Most Realtors agree that having one or more environment-friendly features in your home will make it more appealing to today’s buyers, and may even increase the dollar value. So if you are thinking of ways to spruce up the home before you put it on the market and would love to GO GREEN, the kitchen may be a great place for the most bang for your buck.
-To see some other tips on upgrading your kitchen for the sale of your home, see Kitchen and Bath Remodeling.
Appliances: Greening up your kitchen may involve getting those avocado colored appliances out. According to the U.S. Department of Energy, lighting, refrigeration and cooking are responsible for 41.5 percent of a home’s energy consumption. Add dishwashers, electronics and the kitchen can be a room where energy is eaten in larger quantities than food.
Topping the list in energy consumption is the refrigerator, so when replacing this appliance look for the EPA’s Energy Star labels. To qualify, a new fridge must now use at least 20 percent less energy than federal regulations allow for a model with comparable features. Depending on how old your fridge was an Energy Star model can cut refrigeration costs in half. Some of the biggest names, such as Kohler, KitchenAid, GE, Bosch, and Kenmore, qualify and give brand recognition to your kitchen as well as provide cash rebates on your purchase.
- Countertops: These large prep-surfaces are often big on a buyer’s checklist and can make a kitchen stand out. So what are some good green choices? Man made quartz stone offers alternatives to granite counters, which are hard and resist scratching much more than granite or Corian. The quartz is combined with resins and pigment, then heated and compacted into an impermeable surface. Another product known as EnviroGlas can be best described as crushed recycled glass glinting an array of colors set into a durable and attractive smooth surface. Also made from recycled glass, Terrazzo, is a popular choice because the material has a 40 year lifespan. It is made from crushed stone and glass set in a cement or epoxy substrate and buffed smooth for a beautiful appearance.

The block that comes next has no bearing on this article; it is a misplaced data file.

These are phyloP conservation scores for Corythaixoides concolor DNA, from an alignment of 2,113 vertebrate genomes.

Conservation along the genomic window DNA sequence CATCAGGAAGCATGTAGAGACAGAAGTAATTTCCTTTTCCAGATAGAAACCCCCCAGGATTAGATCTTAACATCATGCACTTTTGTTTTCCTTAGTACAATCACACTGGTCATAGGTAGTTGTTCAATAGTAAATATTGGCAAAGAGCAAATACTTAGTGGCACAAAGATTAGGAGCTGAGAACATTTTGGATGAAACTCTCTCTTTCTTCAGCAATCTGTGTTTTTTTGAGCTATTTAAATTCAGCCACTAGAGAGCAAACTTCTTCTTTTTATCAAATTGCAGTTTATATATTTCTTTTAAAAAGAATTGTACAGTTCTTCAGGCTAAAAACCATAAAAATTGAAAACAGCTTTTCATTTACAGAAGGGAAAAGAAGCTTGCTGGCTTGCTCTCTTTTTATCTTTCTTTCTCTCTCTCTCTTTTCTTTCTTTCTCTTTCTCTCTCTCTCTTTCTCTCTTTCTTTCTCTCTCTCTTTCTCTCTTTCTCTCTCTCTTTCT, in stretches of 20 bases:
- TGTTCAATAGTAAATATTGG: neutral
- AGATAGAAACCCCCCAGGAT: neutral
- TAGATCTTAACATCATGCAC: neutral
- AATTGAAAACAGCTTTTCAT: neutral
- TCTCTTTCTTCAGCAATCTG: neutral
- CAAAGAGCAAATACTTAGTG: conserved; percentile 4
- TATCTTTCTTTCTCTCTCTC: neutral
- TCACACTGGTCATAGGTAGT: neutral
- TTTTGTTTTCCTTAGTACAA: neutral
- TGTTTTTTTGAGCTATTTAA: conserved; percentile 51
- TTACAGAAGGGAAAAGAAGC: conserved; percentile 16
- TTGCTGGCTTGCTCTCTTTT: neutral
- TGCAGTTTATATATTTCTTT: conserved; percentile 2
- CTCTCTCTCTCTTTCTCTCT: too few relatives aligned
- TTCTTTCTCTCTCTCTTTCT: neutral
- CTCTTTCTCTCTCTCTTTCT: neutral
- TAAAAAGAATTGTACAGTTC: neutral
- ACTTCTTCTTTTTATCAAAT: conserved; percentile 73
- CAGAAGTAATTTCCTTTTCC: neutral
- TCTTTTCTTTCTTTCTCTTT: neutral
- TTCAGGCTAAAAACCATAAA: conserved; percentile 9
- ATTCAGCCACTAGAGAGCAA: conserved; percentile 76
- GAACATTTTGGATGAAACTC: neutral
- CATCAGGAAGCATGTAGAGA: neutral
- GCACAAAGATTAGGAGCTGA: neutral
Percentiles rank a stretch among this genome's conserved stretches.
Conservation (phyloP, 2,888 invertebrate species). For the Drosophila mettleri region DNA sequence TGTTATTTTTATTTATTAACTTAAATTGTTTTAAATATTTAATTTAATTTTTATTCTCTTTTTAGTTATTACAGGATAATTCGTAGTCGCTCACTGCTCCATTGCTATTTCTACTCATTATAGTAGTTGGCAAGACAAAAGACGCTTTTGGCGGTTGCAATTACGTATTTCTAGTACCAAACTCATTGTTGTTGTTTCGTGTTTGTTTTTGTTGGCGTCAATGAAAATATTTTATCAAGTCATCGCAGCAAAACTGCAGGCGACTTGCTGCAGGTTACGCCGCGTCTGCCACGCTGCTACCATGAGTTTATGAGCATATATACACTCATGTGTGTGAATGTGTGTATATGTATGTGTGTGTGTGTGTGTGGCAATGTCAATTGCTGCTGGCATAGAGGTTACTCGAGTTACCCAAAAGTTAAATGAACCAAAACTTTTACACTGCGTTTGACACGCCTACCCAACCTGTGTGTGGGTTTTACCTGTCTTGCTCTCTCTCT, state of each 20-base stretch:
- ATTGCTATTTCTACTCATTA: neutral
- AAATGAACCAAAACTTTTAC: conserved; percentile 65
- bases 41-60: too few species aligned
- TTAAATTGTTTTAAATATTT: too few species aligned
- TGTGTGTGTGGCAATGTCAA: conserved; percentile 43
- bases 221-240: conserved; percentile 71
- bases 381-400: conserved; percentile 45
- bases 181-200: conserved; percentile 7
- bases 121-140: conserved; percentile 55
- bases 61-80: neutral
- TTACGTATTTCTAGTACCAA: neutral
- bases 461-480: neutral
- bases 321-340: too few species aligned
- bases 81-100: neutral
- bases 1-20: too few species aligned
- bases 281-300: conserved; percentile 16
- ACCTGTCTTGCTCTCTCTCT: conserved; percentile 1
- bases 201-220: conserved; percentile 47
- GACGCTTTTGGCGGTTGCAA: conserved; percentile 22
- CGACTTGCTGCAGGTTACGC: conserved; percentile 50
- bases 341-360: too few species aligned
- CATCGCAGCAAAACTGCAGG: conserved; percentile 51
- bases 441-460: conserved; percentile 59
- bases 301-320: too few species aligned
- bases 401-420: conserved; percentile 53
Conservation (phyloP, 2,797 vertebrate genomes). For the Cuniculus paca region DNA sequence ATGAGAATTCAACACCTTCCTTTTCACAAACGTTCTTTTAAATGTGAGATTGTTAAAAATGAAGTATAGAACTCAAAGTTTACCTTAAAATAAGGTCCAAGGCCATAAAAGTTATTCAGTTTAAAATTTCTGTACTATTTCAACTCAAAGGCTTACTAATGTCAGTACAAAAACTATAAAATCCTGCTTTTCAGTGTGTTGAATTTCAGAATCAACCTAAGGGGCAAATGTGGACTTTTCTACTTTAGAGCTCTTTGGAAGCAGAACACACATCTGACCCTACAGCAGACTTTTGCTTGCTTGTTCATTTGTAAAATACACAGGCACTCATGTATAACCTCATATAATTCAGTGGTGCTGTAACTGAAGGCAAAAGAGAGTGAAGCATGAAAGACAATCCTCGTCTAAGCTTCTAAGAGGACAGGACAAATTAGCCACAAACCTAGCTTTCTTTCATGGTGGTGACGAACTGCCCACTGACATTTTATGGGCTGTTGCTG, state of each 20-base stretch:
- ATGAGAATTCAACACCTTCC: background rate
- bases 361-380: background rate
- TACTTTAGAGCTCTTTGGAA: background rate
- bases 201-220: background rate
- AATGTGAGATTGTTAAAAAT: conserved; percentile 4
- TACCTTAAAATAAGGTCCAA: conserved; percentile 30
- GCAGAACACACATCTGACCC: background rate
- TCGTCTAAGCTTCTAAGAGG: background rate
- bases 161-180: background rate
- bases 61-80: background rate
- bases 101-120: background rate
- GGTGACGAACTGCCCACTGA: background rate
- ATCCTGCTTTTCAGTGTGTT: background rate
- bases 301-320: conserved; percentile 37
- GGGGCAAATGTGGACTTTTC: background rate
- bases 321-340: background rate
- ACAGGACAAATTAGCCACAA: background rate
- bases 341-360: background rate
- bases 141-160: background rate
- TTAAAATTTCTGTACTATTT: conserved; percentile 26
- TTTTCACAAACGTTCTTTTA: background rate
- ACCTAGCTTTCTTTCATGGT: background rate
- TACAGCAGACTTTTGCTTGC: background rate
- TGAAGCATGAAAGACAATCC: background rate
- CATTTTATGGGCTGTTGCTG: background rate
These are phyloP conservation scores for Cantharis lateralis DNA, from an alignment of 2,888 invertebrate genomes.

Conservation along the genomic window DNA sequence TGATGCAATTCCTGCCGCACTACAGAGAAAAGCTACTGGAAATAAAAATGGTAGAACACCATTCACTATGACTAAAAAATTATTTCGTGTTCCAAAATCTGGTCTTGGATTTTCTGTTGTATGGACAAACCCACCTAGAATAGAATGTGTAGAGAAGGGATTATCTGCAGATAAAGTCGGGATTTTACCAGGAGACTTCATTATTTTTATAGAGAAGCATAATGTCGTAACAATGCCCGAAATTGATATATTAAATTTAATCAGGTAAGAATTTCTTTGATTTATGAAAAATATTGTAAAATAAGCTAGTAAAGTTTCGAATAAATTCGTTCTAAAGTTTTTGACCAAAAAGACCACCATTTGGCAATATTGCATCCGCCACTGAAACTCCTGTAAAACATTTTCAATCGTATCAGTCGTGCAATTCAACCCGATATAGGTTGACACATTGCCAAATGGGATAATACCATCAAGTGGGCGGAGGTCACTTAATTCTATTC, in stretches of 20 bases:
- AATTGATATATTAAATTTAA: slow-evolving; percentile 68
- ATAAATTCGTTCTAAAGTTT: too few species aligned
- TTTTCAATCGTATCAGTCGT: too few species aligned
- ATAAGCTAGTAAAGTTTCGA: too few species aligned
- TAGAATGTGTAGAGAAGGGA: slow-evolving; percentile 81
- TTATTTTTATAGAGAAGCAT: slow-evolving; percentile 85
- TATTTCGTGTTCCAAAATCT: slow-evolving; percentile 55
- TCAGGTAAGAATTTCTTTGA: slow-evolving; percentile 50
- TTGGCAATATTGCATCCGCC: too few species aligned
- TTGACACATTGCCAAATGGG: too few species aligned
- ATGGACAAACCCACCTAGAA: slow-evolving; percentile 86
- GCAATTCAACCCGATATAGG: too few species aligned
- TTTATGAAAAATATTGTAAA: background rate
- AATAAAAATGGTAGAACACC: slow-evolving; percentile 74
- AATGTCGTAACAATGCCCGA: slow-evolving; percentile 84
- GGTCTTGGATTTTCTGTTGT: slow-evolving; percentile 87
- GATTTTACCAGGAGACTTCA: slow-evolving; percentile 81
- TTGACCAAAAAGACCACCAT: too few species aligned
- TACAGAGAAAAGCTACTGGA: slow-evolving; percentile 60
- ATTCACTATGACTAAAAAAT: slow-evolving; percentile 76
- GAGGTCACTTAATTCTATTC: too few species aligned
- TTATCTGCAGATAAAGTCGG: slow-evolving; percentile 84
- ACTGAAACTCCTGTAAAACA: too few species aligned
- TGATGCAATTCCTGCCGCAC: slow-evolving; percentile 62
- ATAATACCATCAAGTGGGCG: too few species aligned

- Fooring: For green flooring options the old reliable stone tiles, cork or bamboo are top picks in the modern kitchen. Along with being eco-friendly they are highly durable materials which will appeal to any home buyer.
- Cabinets: Besides the obvious option of refinishing old cabinets and adding knew hardware to appear new, there are some green options if the cabinets simply must go. Instead of particleboard, wheat straw panels use panels made from compressed wheat straw. The glue used in this product is a non-toxic and these panels conserve wood by using an agricultural waste product (wheat straw). Another option is particleboard without Urea Formaldehyde, which you can find in a product known as Medite™. This innovative product uses100 percent recycled wood fiber and a formaldehyde-free resin. Also on the list is a real wood veneer. Cabinet faces are often solid wood, but consider choosing a wood veneer instead. The veneer is still real wood, but is much thinner, which utilizes only a fraction of the wood in solid cabinet facing.
- Windows: Old windows can stand out to a buyer like a red flag and can be a huge source of energy loss. If you are considering replacement, invest in high-performance, low-e glass to improve energy efficiency, avoid plain wood frames in favor of wood clad with aluminum or vinyl, or consider high-quality PVC or fiberglass for longer life and lower maintenance.
The National Association of Realtors’ “Profile of Home Buyers and Sellers” survey found most buyers are “light green,” meaning they are interested in some green features but are not prepared to invest in a high cost energy-neutral home. So smart sellers know that a few kitchen upgrades that add green appeal to their home can attract today’s eco-conscious buyer without breaking the bank.